And so Shahrukh decides to go searching for something that will satisfy him, without quite knowing what it is.  He has had a life plan laid out for him, a familiar life plan, study hard, get a scholarship overseas, study harder, get a good job, and then….?  He’s reached the end of hte plan and doesn’t know where to go from here.  So he goes back, thinking about the last time he was happy, when he was young and loved by his parents and his nanny.  His parents are dead, but he can find his nanny.  Perhaps by doing that, he will somehow find himself again.

(It’s a strange thing, that Shahrukh gives a ride to this wandering Fakir while he is still trapped in the cocoon of his modern RV.  But it is also right, because they are both wanderers, both searching for enlightenment in this moment)

As I write this out, I am realizing this is one of a series of roles in which Shahrukh’s characters struggle with some kind of ill-defined unhappiness.  In Jab Harry Met Sejal, a very different character is dealing with a very similar problem.  He left home with a lot of hope, went overseas, and as the years flowed by realized he had lost a part of himself somewhere and didn’t know if he could find it again.  In Billu, he left home and became a movie star, but had no friends, no one who truly knew him.  Those roles stand out, but a similar kind of sense of loneliness, of loss, permeates Kabhi Khushi Kabhi Gham, Mohabbetain, Chak De India, Fan, Jab Tak Hain Jaan.  There is a certain kind of loneliness, the man who has achieved everything but still wants a family, which sneaks through from his reality to his film roles if there is the smallest opening.  And if there is a requirement of the character to have that strange melancholy in him, as in this one, it comes flowing out and cannot be stopped.

And so this is a hero that we immediately understand.  And the joy of the film is watching his huge gaping holes inside slowly be filled by the two women who understand him.  And by the people around him that they put in his way.

Shahrukh is not a “savior” in this film.  He is one of a community that are already working together to save themselves, he just joins in and puts his shoulder to the wheel along with them to shove the cart out of the mud (just now realized what that metaphor means!).  Gayatri Joshi is another type, a more unusual type, which we can recognize.  She’s too strong, too intelligent, to be pushed into the limits that Indian society makes for women.  It’s not that she fights against them, not exactly, it’s that she looks to high over them for them to even be visible.  She lives in the village of her family and the house of her family, she runs her parents’ school and raises her little brother and takes care of her beloved old family friend, and she does it all because she likes doing it.  She is not the woman worn down by burdens that are beyond her we see too often in film, she is the woman who sees a path in front of her and challenges in her way and digs in and enjoys them.  Gayatri is already saving her village every day, because she doesn’t know any other way to be.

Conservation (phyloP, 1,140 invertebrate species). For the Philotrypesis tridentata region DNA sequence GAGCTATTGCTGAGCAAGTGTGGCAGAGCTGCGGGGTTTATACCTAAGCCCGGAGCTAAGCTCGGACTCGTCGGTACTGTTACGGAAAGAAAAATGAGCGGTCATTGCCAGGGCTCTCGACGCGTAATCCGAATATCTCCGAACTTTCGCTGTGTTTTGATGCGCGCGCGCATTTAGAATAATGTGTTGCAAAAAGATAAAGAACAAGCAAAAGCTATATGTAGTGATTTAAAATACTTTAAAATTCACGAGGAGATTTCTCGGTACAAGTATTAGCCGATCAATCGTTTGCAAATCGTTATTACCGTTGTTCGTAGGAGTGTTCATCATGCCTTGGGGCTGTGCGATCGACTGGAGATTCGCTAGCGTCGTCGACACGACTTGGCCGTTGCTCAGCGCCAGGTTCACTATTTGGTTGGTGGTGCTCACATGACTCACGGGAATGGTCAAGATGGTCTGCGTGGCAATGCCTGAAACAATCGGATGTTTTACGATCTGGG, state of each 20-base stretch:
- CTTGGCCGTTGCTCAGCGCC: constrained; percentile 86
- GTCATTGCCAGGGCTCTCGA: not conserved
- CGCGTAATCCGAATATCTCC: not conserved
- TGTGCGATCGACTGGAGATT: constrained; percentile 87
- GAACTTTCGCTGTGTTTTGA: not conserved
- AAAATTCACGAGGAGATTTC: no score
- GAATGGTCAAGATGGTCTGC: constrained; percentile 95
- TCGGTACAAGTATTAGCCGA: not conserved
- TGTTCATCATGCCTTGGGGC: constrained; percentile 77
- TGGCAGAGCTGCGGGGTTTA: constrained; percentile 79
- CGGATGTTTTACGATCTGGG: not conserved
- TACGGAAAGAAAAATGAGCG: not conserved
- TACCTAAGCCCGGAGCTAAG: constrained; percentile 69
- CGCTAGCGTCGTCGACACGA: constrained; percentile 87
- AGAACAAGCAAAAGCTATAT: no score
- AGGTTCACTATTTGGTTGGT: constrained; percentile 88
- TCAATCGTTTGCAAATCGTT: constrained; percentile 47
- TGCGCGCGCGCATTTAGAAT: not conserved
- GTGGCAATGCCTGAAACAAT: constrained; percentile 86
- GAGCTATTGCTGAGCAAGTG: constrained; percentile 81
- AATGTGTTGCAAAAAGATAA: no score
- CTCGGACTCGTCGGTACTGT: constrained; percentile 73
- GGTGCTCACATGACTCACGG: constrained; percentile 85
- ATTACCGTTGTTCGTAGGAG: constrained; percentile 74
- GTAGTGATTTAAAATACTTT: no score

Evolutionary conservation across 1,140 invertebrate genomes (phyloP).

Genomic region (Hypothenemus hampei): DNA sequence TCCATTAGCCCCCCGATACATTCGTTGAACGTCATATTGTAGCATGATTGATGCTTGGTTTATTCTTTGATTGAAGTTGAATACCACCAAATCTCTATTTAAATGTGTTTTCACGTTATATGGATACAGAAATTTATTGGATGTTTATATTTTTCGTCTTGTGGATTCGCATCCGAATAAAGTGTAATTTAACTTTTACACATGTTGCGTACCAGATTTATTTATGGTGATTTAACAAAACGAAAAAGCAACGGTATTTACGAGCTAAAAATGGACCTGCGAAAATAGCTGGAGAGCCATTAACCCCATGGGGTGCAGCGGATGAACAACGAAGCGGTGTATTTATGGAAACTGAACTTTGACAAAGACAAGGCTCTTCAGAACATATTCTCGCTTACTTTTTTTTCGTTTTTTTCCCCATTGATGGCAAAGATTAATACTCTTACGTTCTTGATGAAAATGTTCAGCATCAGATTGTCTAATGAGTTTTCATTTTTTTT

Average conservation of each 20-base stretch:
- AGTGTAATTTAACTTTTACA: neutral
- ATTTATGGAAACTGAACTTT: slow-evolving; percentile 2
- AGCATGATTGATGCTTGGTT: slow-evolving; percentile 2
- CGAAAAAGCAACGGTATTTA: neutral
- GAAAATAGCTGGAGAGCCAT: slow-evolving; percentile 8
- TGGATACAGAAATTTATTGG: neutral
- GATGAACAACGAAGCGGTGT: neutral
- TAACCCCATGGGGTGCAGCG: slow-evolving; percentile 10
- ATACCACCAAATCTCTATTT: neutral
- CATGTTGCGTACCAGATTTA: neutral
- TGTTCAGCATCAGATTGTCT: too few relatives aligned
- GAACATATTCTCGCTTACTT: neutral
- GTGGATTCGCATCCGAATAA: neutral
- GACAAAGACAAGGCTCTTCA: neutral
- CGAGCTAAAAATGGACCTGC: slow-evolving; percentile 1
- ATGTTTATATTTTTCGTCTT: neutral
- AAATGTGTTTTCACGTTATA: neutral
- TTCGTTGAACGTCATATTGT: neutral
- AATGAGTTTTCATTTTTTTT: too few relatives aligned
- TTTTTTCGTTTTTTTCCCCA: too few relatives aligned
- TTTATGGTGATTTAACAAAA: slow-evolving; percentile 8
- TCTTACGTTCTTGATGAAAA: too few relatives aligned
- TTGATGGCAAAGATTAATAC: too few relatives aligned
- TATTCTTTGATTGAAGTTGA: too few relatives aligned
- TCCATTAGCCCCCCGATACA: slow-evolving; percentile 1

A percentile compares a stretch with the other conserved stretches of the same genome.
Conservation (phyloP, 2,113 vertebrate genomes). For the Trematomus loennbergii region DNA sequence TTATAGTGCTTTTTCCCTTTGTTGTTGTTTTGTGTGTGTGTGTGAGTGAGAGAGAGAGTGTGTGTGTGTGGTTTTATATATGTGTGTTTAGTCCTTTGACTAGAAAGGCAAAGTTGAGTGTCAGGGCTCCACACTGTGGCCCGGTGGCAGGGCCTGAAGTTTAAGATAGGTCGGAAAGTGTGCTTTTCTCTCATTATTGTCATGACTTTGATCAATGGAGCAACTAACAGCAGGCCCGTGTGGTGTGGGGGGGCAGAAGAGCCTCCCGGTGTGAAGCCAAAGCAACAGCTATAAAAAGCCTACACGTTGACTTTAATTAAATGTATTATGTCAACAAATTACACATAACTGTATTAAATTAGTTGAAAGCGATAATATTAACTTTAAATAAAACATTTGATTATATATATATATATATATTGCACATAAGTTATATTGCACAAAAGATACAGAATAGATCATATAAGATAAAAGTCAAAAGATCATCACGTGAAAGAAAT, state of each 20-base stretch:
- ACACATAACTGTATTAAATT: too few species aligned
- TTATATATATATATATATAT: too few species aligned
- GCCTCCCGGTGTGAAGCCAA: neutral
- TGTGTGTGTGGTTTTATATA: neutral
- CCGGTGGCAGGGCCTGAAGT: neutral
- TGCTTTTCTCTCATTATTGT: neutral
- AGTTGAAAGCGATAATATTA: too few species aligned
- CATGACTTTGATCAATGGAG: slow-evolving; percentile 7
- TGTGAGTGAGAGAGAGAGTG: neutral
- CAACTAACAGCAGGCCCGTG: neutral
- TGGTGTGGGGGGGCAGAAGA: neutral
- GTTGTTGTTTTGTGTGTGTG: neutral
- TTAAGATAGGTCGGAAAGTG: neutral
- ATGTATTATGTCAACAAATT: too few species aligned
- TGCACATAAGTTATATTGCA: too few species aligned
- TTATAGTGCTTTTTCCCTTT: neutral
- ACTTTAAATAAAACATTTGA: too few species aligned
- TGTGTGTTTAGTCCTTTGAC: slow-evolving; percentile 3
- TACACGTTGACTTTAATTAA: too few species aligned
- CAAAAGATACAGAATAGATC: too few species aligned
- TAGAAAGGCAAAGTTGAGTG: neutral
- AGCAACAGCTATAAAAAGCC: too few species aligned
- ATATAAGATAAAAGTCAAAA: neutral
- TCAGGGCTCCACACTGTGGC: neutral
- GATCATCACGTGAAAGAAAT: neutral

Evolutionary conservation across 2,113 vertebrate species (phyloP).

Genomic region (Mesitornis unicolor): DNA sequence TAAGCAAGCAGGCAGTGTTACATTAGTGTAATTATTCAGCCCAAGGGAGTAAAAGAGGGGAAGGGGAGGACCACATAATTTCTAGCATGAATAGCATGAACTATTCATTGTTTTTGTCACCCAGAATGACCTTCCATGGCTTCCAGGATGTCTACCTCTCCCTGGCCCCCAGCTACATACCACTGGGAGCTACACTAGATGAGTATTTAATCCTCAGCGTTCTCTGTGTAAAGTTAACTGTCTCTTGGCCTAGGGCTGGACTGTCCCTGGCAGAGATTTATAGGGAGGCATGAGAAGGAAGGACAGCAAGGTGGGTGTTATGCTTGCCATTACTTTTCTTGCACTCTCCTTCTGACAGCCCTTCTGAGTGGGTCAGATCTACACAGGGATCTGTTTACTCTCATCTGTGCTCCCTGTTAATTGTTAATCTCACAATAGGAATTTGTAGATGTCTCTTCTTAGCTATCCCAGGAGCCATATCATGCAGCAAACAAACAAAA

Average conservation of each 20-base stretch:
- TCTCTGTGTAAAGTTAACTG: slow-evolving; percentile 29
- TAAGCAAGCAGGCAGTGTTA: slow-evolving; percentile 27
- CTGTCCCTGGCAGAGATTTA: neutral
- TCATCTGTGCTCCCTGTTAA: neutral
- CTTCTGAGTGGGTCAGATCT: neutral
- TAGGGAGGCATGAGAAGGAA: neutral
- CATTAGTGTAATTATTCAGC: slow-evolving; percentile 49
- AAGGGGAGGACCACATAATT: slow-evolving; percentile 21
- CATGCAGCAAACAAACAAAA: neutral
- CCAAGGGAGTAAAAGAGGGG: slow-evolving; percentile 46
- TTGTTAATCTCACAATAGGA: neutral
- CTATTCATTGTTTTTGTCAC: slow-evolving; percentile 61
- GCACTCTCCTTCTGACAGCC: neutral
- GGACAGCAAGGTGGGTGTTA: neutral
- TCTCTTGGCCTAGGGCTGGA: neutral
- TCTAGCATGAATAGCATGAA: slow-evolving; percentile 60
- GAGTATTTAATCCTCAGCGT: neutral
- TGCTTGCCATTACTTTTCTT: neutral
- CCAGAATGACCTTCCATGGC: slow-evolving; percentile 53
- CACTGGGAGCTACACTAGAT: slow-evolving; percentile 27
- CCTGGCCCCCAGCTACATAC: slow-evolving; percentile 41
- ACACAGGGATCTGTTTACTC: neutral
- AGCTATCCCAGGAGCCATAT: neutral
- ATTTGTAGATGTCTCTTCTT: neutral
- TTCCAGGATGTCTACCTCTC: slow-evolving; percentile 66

And there are others.  The Panchayat is useless (of course, stupid Panchayats.  If I’ve learned anything from film, and from news stories, it is that the village Panchayats tend to be regressive and entrenched and very very slow to grasp any new idea.  There are probably wonderful progressive ones, but they don’t get films made about them or news stories written).  But there is an old man, a former freedom fighter who Gayatri brings in to tell his stories to the children in the school.  And Shahrukh’s Nanny and her best friend, an old Muslim woman, who give wisdom and support and advice to the women of the community.  And Rajesh Vivek, the village postman, who is eager to lend his strength to any scheme that might better the community.  And Daya Shankar Pandey, the lower cast man who has big dreams and big energy and is quick to seize any opportunity.  They are the ones who carry all Shahrukh’s schemes through, Ashutosh makes sure we see that.  Daya travels with him to talk to the farmers and lower casts on the outskirts and convince them to attend school.  Rajesh Vivek goes above and beyond to help him get internet access and information he needs.  And Gayatri is the one who shows him the way, not through long speeches but through letting him see what is happening and the manner in which to improve it.